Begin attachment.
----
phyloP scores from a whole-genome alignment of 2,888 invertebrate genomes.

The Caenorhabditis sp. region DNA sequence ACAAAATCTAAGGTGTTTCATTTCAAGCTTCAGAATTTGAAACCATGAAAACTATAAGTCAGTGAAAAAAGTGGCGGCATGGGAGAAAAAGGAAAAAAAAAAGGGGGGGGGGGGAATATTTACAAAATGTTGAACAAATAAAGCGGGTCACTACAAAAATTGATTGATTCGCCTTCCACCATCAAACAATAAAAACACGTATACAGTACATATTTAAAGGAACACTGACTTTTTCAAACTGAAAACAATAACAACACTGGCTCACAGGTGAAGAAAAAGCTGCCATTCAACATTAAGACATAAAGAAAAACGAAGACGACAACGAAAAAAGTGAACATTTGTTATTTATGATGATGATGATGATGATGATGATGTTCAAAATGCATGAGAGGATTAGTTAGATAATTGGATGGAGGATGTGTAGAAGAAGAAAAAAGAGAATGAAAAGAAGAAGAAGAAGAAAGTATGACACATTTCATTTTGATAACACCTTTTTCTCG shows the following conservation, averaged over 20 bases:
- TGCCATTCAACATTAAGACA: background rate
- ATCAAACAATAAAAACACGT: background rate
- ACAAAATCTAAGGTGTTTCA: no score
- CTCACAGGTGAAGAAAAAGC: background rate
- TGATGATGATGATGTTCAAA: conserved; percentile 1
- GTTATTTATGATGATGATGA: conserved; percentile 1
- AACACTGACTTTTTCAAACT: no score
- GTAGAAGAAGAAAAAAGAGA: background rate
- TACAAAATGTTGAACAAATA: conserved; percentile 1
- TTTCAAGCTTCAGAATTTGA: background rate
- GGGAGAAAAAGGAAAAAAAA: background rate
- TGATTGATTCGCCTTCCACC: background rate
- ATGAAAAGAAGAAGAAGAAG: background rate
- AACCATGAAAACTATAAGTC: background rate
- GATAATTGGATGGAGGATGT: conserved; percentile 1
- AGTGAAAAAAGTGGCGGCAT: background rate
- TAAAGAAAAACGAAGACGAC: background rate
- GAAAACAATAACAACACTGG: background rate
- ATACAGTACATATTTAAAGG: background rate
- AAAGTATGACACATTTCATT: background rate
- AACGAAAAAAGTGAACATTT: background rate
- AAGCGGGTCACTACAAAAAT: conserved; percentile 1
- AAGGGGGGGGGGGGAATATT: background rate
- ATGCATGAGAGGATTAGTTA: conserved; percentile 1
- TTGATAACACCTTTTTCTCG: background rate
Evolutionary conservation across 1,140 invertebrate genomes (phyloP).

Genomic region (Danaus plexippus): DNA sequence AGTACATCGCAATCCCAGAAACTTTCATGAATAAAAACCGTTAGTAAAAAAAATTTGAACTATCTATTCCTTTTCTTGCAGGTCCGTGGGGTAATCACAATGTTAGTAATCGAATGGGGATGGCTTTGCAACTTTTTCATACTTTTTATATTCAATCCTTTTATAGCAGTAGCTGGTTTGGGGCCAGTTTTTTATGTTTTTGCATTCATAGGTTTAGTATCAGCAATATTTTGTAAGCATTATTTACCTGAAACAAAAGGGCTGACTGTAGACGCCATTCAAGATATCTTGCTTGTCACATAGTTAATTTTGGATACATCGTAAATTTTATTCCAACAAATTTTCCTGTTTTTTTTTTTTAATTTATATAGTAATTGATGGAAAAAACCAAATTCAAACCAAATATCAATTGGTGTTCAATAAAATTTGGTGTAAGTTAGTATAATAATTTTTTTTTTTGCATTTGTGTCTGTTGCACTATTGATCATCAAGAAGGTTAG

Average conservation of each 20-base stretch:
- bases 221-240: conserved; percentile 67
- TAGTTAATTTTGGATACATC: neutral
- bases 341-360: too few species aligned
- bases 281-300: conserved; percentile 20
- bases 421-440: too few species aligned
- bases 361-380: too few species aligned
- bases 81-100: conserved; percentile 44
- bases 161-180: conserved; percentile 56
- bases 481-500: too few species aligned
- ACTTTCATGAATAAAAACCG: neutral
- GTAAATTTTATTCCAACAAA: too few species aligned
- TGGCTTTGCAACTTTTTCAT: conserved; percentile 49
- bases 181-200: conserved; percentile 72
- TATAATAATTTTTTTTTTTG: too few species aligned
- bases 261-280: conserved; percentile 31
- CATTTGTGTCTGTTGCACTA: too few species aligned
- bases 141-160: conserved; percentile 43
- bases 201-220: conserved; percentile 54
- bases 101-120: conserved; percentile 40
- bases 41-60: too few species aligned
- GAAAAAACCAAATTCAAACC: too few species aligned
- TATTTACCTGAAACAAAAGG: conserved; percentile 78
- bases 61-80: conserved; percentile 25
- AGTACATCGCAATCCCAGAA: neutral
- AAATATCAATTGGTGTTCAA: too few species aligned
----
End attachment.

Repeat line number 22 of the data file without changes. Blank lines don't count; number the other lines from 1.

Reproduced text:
- AAAGTATGACACATTTCATT: background rate